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How is it possible to make a folder under $HOME accessible to other users? I thought that's the case why we have softlinks but apparently I am missing some bits here. Can someone please shed a light on that?

Details: User Hadoop runs hadoop installaion and that contain bin folder with awailable commands to execute.

[hadoop@A1n1 hadoop-1.0.4]$ ls -al
total 7648
drwxr-xr-x. 14 hadoop hadoop    4096 Apr 22  2013 .
drwx------. 11 hadoop hadoop    4096 Oct 30 13:51 ..
drwxr-xr-x.  2 hadoop hadoop    4096 Feb 27  2013 bin

[hadoop@A1n1 bin]$ ls -al
total 152
drwxr-xr-x.  2 hadoop hadoop  4096 Feb 27  2013 .
drwxr-xr-x. 14 hadoop hadoop  4096 Apr 22  2013 ..
-rwxr-xr-x.  1 hadoop hadoop 14137 Oct  3  2012 hadoop
-rwxr-xr-x.  1 hadoop hadoop  2642 Oct  3  2012 hadoop-config.sh

I created a softlink pointing to bin folder:

[root@A1n1 /usr/local]# ls -l
total 44
drwxr-xr-x. 2 root   root        4096 Sep 23  2011 bin
lrwxrwxrwx. 1 root   root          29 Nov  1 08:16 hadoop.bin -> /home/hadoop/hadoop-1.0.4/bin

However when I switch to a different user and try to execute a command I get permission denied:

[bdst@A1n1 local]$ cd /usr/local/hadoop.bin
bash: cd: /usr/local/hadoop.bin: Permission denied

I am not sure what I am missing here as to me it seems that file permissions should be ok.

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3 Answers 3

up vote 3 down vote accepted

A symbolic link does not circumvent permissions of the original directory/file. As with direct access you need execute (x) permission on all directories in the path of the original and on the original directory itself. The x is missing on /home/hadoop for others.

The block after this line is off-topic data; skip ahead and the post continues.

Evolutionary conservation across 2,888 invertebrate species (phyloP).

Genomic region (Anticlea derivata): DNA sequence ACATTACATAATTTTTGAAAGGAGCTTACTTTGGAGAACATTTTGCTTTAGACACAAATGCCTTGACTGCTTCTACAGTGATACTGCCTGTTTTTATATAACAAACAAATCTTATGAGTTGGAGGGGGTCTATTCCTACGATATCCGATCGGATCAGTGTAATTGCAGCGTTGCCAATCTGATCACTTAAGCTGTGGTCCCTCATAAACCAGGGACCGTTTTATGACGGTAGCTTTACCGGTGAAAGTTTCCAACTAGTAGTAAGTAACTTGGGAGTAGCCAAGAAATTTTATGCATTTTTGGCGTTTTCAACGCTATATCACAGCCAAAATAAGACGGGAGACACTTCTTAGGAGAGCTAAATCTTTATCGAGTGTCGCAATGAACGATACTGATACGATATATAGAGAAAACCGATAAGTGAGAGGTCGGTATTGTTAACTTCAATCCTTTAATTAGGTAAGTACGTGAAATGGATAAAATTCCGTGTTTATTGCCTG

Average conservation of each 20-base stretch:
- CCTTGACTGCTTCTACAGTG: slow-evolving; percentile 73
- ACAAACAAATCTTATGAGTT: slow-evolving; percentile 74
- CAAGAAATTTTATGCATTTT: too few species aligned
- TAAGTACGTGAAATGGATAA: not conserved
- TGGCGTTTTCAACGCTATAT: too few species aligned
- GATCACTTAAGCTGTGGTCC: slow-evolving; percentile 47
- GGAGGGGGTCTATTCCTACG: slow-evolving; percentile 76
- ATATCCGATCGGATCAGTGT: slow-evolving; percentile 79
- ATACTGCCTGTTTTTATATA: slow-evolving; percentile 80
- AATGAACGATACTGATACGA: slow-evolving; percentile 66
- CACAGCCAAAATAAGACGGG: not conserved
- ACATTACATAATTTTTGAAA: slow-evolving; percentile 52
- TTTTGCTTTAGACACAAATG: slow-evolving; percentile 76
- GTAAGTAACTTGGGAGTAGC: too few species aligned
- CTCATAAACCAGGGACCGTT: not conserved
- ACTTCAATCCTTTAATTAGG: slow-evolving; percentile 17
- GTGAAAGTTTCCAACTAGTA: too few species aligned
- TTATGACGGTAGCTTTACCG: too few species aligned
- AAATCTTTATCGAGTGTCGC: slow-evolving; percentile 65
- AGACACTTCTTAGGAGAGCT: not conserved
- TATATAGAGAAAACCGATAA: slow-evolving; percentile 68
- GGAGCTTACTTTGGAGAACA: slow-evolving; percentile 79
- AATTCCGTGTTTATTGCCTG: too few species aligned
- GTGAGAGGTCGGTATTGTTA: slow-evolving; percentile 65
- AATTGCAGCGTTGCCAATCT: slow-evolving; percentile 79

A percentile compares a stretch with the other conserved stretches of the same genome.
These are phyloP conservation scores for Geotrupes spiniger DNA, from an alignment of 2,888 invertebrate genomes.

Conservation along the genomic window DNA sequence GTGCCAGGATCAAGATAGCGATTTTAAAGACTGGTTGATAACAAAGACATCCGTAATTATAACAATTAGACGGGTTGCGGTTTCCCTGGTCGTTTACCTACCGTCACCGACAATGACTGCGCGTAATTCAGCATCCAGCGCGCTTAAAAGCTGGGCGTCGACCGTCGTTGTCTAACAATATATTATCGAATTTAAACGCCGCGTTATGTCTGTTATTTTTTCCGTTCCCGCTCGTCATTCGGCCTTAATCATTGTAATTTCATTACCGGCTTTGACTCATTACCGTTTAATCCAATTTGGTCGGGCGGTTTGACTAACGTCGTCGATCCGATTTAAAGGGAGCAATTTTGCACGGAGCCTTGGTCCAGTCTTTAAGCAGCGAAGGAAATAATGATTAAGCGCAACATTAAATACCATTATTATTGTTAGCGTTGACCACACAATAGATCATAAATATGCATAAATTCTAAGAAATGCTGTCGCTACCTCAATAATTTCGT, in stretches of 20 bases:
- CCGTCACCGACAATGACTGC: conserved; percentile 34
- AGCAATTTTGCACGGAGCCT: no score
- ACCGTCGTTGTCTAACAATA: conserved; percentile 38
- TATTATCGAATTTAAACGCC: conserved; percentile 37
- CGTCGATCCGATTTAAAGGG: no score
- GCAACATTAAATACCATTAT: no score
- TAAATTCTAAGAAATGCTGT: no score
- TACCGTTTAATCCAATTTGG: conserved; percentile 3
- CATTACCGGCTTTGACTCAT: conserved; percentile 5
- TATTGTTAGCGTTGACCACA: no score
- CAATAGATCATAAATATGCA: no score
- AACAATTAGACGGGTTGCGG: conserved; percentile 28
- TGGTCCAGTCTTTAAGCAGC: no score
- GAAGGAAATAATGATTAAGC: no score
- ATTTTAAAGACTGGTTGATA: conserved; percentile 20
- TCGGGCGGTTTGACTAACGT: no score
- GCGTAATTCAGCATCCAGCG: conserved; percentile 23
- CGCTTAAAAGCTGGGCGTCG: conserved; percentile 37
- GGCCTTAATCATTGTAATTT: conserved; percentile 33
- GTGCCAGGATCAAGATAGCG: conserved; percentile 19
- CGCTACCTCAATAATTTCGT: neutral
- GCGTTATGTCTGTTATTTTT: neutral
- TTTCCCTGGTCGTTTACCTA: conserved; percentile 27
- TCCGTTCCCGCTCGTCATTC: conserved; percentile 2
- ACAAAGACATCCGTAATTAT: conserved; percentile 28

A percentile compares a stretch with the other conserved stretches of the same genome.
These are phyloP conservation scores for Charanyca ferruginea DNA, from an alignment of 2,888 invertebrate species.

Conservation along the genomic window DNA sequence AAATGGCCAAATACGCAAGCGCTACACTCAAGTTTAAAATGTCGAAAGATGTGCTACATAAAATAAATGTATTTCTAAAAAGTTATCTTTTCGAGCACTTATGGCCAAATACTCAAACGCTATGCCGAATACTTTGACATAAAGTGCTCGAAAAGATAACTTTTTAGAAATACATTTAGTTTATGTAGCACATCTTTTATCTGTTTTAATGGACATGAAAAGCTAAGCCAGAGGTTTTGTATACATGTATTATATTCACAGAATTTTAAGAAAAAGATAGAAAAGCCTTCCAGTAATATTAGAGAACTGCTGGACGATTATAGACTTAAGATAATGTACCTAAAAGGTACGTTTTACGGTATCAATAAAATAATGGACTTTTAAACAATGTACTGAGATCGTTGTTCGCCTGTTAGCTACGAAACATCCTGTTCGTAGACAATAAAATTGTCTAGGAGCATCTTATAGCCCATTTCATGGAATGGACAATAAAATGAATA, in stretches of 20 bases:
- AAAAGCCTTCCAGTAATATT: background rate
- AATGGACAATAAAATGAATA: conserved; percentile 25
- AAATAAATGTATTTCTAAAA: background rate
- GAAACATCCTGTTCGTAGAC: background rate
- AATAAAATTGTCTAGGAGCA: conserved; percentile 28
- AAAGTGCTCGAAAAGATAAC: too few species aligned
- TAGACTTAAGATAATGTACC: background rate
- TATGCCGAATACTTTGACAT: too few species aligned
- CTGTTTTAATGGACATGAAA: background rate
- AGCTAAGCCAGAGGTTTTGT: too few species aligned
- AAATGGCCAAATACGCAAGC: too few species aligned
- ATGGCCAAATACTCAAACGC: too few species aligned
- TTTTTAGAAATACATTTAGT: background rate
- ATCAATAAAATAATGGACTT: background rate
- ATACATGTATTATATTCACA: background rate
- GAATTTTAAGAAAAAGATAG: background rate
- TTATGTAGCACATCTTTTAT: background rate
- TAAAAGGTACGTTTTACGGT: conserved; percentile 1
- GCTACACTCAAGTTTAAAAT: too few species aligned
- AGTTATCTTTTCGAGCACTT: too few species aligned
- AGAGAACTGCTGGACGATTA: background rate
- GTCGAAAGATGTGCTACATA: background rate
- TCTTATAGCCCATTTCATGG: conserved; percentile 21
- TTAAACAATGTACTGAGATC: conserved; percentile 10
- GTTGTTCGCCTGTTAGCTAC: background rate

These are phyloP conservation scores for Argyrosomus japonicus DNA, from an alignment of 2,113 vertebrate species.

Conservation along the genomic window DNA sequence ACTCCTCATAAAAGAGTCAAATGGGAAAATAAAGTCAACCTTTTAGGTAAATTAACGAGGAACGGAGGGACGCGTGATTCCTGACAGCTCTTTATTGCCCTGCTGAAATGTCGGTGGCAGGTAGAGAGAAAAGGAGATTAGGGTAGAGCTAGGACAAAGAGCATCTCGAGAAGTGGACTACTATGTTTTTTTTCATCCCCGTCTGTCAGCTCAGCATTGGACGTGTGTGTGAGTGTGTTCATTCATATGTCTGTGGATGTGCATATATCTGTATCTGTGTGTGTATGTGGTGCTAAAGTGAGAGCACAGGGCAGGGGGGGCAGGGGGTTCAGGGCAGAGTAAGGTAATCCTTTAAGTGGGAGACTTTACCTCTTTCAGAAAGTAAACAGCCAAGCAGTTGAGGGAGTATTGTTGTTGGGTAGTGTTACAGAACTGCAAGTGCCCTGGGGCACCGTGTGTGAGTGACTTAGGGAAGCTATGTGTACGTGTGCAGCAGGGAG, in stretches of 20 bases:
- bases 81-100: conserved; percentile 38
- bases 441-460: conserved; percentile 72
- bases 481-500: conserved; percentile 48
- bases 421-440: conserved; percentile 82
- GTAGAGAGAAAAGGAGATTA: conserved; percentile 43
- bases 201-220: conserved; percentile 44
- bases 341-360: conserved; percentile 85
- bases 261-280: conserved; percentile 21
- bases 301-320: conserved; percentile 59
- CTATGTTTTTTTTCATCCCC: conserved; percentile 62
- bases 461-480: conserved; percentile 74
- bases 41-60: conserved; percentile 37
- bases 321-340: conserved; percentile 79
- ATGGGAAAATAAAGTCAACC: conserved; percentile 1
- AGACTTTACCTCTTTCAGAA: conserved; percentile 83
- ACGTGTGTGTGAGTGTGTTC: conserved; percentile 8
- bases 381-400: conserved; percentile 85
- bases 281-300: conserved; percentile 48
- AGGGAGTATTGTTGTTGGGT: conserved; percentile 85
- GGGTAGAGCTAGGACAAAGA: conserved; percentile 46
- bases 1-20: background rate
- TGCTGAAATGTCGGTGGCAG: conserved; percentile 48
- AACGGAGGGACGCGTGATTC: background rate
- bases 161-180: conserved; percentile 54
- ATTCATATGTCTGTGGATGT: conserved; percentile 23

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Is there any standard way how to bypass that except making home dir 755 or so? –  jaksky Nov 1 '13 at 14:07
    
You could use 751. That way other users can't see which files are in the home dir, but if they guess a name correctly, they can access it (so this would only be security by obscurity). The real solution would be to place the original directory in a public dir and use a symbolic link inside the home dir. –  Michael Suelmann Nov 1 '13 at 14:13
    
Ditto doing it the other way around (put the bin somewhere publicly accessible and symlink it into /home/hadoop). –  goldilocks Nov 1 '13 at 14:14
    
755 or 751 I was aware of and undersand that. I just wasn't sure that there wasn't other options (like symlinks - I misunderstood the permissions policy) –  jaksky Nov 1 '13 at 14:25

You might be thinking of windows permissions, where everybody typically has the "bypass traverse checking" right, which skips permissions checks in parent folders.

Aside from setting 755/751 or placing the files in a public directory, you could also put your user bdst in the hadoop group, and set the hadoop home directory to 750 or 710.

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drwx------. 11 hadoop hadoop    4096 Oct 30 13:51 ..

I suppose this is your $HOME. Then this is the cause. Anyway, learn about unix permissions and ACL, it would help you.

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Downvoted because this didn't really explain anything. –  strugee Nov 1 '13 at 18:15

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